Being Kind to Animals All Year Long
May 1, 2013

May in New England is a fabulous time! Winter is hopefully a distant memory, and we are brave enough to believe that summer is within reach. JsuJsu and I are excited to be walking or hiking just about every day. Doesn’t get much better than that! And, May also brings into focus “Be Kind to Animals Week” --- an idea that I embrace as a reminder to be kind to animals every day, all year long.

When we think of being kind to animals, the word “humane” is often used. What exactly is being humane? Webster’s dictionary defines humane as one “marked by compassion, sympathy, or consideration for humans or animals”.  When a friend or family member, or even someone we don’t know all that well, needs help, or is sad, or is in need of the connection of another person, we try to reach out to them to support them in whatever way we can. For example, if a little girl falls off a swing in front of you at the playground, you might go up and ask if she is alright and if you can help her find the person she came with. That is being humane. If your family donates food to a homeless shelter—that, too, is being humane. You are using your compassion to help make the world a better place.

Animals look to us to act humanely towards them, with thoughtfulness and kindness. This is easy to do. If you have pets at home, like dogs, cats, rabbits, or horses, make sure they are properly cared for each day. Fresh water is one of my biggies---all animals should have plenty of water that is refreshed frequently. Make sure pets eat healthy foods, maintain a normal weight, and get to the veterinarian for regular check-ups or if they are not feeling well. Daily exercise is a must to keep them physically AND mentally healthy. Bored pets are unhappy pets. Look for ways to keep them busy and well socialized---whether it be a walk or trot to the park, reading and talking to them, or teaching them a new trick. Providing collars with ID tags as well as micro-chipping your pets will help them find their way back to you in the event that they get lost. And keep them safe by having them leashed, fenced in and away from cars and out of harm’s way. Lastly, always use your big heart and consider giving an animal a second chance by adopting from a shelter!

Kindness to animals extends beyond our own homes. Animals often need our help by supporting legislation that offers them humane protection. Farm animals who are raised for food and clothing rely on the kindness and compassion of people to make sure that the lives they live are filled with basic necessities and ensure a quality existence. Cows, sheep, pigs, goats, and chickens are examples of animals used for food and/or clothing production. All of these animals are sentient creatures; that is, they are animals who think and have feelings. If you eat meat, dairy, or use any animal products choose those that come from animals who have been humanely raised and treated well during their lives.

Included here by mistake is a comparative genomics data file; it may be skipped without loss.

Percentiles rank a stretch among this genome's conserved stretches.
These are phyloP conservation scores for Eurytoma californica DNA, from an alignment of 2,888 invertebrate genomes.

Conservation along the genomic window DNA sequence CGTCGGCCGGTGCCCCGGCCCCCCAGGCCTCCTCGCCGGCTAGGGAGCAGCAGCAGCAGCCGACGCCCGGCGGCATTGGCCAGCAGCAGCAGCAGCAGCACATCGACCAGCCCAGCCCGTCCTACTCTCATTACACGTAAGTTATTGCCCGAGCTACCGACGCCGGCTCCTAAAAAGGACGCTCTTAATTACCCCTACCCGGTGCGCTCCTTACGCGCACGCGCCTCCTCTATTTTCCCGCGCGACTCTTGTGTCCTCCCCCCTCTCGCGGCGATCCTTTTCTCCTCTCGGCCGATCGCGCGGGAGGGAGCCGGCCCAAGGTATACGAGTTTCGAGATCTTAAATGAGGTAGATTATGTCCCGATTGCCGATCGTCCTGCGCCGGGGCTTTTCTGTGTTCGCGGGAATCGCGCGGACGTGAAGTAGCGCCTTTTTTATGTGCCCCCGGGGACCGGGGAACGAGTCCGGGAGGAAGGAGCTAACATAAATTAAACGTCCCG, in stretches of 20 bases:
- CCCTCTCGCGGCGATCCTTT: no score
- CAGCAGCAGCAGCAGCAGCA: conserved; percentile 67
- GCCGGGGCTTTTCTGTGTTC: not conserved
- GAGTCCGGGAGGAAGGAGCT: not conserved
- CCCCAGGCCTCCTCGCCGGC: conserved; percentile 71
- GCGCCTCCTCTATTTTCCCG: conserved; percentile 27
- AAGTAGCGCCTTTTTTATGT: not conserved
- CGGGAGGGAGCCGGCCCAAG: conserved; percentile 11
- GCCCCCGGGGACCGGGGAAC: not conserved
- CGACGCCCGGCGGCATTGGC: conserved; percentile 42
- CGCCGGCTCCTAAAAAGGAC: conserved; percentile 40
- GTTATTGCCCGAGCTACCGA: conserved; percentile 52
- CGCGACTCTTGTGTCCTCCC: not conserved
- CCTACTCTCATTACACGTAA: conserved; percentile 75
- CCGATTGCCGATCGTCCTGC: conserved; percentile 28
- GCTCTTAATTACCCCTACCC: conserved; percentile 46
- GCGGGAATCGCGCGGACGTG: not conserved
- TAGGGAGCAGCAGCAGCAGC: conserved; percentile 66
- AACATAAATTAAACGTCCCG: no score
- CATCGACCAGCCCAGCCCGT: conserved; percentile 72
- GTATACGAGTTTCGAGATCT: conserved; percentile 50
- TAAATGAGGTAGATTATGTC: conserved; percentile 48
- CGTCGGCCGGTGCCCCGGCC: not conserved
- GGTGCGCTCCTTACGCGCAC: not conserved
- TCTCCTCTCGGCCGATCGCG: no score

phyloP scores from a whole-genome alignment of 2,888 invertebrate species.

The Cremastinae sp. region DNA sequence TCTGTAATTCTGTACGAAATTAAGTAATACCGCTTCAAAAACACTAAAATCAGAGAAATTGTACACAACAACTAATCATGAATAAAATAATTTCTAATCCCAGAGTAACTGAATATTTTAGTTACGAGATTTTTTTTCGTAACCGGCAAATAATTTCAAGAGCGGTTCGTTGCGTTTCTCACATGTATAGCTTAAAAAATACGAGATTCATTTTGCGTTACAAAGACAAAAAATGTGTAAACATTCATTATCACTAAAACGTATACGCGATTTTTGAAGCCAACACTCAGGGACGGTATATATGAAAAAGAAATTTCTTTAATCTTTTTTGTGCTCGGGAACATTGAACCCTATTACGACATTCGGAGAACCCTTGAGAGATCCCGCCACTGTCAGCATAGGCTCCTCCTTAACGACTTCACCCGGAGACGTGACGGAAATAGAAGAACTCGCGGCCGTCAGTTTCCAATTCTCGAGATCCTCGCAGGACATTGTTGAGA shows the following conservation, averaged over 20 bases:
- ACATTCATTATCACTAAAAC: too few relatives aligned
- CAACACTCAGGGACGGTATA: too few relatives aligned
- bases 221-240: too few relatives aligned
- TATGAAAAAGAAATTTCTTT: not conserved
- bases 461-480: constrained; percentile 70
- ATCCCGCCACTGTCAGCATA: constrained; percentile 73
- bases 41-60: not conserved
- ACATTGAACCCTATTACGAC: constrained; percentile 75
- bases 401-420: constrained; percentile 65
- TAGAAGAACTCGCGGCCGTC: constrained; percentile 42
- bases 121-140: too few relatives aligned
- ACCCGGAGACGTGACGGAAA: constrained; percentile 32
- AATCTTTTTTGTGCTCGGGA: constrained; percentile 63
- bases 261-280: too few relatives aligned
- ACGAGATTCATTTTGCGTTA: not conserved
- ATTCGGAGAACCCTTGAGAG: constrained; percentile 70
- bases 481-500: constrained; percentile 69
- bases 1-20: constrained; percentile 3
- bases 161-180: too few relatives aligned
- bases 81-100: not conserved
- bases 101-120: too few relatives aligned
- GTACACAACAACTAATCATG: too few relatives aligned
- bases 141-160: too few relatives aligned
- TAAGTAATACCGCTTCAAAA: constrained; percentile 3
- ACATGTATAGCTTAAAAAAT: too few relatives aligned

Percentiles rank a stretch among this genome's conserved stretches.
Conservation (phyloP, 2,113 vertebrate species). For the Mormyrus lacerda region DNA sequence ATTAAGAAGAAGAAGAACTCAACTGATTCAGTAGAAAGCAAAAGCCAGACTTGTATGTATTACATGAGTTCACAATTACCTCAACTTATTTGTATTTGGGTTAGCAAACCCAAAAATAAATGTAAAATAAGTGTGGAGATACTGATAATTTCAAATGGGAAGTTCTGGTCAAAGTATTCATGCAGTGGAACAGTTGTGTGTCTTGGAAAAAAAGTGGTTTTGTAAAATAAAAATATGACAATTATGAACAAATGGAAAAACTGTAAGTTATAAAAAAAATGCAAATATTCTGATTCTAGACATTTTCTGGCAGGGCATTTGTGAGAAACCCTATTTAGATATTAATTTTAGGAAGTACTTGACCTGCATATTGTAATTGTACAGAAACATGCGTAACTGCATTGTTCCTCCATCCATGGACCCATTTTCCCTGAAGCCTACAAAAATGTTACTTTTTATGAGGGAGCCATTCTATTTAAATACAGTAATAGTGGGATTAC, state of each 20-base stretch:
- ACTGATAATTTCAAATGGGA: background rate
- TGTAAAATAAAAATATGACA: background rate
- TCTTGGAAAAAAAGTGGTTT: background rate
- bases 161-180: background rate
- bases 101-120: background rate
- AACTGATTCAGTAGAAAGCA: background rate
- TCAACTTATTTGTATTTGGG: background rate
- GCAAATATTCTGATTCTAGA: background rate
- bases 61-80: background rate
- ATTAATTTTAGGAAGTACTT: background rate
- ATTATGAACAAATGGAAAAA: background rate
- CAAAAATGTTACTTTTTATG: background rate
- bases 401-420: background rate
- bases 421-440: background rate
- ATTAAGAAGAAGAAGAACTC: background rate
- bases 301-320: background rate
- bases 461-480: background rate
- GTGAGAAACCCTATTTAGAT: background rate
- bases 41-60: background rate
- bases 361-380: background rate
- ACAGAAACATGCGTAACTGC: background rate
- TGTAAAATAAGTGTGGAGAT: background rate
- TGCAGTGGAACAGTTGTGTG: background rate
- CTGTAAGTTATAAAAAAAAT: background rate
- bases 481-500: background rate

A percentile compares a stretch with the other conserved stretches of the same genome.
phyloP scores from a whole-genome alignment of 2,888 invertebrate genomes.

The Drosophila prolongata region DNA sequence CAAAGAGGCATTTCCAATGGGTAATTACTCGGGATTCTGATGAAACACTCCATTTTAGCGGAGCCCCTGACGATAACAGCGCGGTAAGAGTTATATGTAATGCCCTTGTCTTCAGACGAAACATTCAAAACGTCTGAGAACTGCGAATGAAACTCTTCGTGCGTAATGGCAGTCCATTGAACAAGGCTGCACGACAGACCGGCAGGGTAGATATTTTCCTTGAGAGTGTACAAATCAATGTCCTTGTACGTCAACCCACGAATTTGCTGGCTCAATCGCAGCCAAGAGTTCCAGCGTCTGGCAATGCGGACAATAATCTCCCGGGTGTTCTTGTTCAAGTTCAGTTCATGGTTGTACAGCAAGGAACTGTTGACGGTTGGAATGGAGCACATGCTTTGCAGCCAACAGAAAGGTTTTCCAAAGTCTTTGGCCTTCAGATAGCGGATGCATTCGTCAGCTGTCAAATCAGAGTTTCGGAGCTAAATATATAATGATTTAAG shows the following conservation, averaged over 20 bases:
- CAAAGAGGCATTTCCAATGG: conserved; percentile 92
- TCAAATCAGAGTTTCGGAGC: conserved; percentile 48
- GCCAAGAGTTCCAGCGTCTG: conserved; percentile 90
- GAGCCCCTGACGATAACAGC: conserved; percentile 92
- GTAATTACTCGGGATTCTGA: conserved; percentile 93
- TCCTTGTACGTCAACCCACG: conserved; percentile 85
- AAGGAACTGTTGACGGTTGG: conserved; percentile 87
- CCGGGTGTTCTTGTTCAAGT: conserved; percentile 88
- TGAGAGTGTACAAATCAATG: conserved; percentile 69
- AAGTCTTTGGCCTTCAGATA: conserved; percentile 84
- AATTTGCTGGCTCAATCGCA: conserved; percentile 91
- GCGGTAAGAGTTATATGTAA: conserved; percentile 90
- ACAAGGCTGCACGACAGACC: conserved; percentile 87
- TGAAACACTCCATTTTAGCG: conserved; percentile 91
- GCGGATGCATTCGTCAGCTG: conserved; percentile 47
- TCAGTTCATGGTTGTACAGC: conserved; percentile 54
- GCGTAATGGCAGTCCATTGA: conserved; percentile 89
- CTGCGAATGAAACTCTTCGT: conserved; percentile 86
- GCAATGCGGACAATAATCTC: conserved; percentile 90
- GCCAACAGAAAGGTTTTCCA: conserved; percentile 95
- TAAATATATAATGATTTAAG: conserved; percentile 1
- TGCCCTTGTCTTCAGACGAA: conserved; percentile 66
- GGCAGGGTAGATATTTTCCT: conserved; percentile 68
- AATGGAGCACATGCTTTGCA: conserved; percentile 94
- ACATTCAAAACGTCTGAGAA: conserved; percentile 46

Wildlife also rely on the humanity of people to help them in today’s world. They need us to protect their open spaces and lands which they inhabit. We can start in our own backyards and small towns by demanding more protection for our wildlife. We need to find ways to stop pollution that affects their air and water. We also need to stop hunting them and to allow species’ to interact naturally and to thrive. Whales once hunted to the brink of extinction have made tremendous comebacks. Bird species almost killed off by chemical pesticides can now thrive. But we have a lot of work still to do.

So, I invite you all to think of May’s “Be Kind to Animals” theme as a reminder to use your hearts, minds, and humanity for animals every day of the year. Incorporate kindness, empathy, and compassion for animals into your life, as it is the way to live your life and be the person you want to be. Respecting animals and other people is the humane way to live alongside one another.


1.    READ AND EDUCATE. Learn more about animals and their care at home and in the wild. Your local library, the Internet, and your teachers have tremendous information on a great variety of subjects related to animal care and welfare. Use reputable sources and educate others by sharing what you’ve learned.

2.    USE YOUR MIND. Brainstorm ways YOU can help. There are limitless opportunities in your own backyard such as grooming your own pet, walking a neighbor’s dog, putting out wild birdseed in winter, having a bake sale to benefit your local animal shelter, and writing letters to elected officials about creating or strengthening laws related to animal welfare. Think and act!

3.    USE YOUR HEART. I know if you are reading this, you have a HUGE heart! Changing the world starts within each one of us. Use your compassion and kindness to make the world a better place for animals and people.